Halting loss of biodiversity and ecosystems
Currently, ecosystems continue to be lost and degraded at a great pace in the EU (Habitat loss across the EU). The degradation, destruction and fragmentation of landscapes and habitats have direct effects on the services that biodiversity and nature provides, also outside of protected areas. Climate change will further increase the need for resilient ecosystems. The erosion of the functionality of our ecosystems is imposing ever growing economic costs, as well as harming our wellbeing in ways that go beyond monetary values.
To deal with these urgent matters, the European Commission, together with Member State governments, has started to develop a two-pronged approach, in line with global commitments: 1) halt the net ecosystem degradation and land sealing and 2) restore parts of nature that have already been lost. Although these initiatives are welcomed, it is still unclear how they will be translated into effective action – and if they will be sufficient. One key to success will be the integration and uptake of these approaches by the sectors that are applying most pressure on biodiversity. More on agriculture and the EU Biodiversity Strategy. A second key will be securing sufficient financial means for their implementation. More on Funding for Nature.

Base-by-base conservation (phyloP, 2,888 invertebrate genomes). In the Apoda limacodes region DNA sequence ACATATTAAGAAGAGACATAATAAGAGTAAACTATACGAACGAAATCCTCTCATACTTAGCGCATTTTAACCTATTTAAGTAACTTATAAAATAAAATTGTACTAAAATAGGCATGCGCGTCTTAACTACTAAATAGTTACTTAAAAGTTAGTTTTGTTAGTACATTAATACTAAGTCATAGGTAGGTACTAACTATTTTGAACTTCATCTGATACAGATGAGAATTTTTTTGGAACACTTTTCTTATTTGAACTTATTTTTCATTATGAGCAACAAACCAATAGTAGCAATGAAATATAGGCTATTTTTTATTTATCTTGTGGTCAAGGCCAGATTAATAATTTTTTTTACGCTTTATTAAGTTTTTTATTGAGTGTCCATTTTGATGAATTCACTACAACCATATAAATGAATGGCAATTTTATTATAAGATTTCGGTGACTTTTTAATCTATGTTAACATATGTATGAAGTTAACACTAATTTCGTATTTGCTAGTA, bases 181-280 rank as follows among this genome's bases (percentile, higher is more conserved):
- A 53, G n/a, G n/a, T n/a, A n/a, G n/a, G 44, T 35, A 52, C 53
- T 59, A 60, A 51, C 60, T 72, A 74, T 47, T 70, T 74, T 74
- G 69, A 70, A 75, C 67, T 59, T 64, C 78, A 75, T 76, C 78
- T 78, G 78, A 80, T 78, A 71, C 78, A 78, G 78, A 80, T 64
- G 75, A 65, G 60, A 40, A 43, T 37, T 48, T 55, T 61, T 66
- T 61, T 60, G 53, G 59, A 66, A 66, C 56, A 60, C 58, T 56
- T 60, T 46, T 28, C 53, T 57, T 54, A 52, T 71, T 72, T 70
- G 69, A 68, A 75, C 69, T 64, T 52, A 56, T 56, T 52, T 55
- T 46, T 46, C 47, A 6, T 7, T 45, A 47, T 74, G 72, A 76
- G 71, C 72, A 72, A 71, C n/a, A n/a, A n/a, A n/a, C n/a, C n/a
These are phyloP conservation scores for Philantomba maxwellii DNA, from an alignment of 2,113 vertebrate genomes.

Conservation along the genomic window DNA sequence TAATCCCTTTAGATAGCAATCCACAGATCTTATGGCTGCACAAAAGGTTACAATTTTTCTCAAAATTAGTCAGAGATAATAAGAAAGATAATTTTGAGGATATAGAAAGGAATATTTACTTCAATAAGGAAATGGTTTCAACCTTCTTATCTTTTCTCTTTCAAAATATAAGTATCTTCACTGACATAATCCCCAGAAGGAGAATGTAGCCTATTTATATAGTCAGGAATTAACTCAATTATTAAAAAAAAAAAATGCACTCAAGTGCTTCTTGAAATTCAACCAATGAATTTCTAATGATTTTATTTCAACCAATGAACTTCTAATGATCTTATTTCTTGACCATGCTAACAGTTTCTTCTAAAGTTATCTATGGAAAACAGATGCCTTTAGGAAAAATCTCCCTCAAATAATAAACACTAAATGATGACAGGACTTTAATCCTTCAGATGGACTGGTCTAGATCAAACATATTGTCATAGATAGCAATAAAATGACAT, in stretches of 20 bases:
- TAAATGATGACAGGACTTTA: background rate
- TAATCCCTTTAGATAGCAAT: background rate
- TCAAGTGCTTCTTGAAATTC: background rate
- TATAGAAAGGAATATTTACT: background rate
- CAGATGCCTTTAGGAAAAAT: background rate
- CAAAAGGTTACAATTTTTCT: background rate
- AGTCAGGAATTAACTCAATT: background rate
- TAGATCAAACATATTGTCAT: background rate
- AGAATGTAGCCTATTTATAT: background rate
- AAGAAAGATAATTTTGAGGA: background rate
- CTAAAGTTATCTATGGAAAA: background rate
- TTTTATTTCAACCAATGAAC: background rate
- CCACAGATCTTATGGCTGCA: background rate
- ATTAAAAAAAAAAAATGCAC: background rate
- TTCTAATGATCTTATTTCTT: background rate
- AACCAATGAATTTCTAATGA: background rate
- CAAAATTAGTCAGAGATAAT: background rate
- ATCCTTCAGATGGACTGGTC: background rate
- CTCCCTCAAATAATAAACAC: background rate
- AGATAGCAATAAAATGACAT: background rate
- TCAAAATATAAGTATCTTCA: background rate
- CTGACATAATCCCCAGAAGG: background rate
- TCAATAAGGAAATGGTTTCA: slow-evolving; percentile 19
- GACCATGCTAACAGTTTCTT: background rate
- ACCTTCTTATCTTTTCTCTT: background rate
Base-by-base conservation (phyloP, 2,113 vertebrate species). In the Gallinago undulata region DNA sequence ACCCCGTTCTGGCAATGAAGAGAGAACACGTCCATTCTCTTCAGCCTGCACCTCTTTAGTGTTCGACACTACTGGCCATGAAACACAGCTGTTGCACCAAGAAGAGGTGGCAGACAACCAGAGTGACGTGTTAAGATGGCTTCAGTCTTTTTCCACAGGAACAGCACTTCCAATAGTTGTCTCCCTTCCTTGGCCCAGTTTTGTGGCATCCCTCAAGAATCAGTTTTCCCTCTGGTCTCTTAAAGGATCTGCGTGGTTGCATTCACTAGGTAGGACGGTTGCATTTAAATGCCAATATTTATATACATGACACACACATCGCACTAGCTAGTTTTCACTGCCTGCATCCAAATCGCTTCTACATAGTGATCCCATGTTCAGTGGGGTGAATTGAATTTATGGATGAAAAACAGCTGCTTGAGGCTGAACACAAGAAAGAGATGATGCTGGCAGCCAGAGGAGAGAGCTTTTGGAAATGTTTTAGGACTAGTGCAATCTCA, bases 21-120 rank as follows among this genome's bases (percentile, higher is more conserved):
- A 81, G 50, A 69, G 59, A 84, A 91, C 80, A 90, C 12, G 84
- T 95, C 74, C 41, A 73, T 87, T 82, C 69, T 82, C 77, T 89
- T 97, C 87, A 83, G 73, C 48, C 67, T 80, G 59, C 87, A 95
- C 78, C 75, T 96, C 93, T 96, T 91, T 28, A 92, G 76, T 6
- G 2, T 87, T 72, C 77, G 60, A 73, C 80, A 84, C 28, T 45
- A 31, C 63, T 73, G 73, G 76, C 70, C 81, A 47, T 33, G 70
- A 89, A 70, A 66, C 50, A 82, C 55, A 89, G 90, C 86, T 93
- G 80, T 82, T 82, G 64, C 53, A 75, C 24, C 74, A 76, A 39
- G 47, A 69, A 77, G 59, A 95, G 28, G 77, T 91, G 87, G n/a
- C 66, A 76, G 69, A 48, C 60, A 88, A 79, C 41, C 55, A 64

Implementing existing EU nature legislation: essential for ecosystem conservation
This is firstly, because functioning of ecosystems across the landscape needs a coherent network of protected areas (Natura 2000) as “backbone”, where species can recover and develop resilience to external pressures, and from where they can disperse. In some cases, large protected areas are needed to safeguard whole, especially vulnerable, ecosystems (Danube Delta restoration). Such areas are also most efficient in providing ecosystem services to society.
Second, the Nature Directives also already offer a great range of measures for species and habitat protection outside of Natura 2000 sites. Many of these provisions have so far not been treated with sufficient priority by EU Member States, e.g. Art.10 of the Habitats Directive calls for preservation and creation of landscape features, linear habitats and stepping stones, ensuring the migration, dispersal and genetic exchange of wild species. Connectivity between Natura 2000 sites is also necessary for achieving Favourable Conservation Status (Art. 2 of the Habitats Directive) of certain species.